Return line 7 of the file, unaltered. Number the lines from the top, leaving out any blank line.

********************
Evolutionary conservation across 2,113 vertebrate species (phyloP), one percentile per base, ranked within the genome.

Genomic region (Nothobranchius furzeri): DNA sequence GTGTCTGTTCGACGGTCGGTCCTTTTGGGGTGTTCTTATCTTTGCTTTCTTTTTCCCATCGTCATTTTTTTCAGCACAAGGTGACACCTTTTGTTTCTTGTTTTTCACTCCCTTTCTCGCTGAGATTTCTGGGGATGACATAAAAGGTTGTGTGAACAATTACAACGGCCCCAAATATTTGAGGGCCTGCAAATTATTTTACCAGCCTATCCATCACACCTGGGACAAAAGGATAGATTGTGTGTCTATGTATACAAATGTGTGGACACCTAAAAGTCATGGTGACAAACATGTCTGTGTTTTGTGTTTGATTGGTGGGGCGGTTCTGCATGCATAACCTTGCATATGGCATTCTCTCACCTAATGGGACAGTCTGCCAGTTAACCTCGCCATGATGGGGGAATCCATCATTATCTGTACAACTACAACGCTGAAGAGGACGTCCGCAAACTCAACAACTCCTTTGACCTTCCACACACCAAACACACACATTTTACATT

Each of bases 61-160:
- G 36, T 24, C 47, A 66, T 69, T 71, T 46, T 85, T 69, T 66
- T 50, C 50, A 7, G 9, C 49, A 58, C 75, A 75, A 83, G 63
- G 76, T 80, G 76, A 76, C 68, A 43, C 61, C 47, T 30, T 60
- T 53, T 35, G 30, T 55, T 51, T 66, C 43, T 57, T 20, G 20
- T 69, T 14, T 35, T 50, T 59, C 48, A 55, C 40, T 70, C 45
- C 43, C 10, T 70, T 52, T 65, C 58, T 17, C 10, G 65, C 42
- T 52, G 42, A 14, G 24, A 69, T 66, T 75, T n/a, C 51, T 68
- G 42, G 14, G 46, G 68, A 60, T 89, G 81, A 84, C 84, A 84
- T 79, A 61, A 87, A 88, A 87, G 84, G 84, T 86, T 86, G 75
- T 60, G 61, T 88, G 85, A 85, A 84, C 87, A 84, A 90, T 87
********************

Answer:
- T 53, T 35, G 30, T 55, T 51, T 66, C 43, T 57, T 20, G 20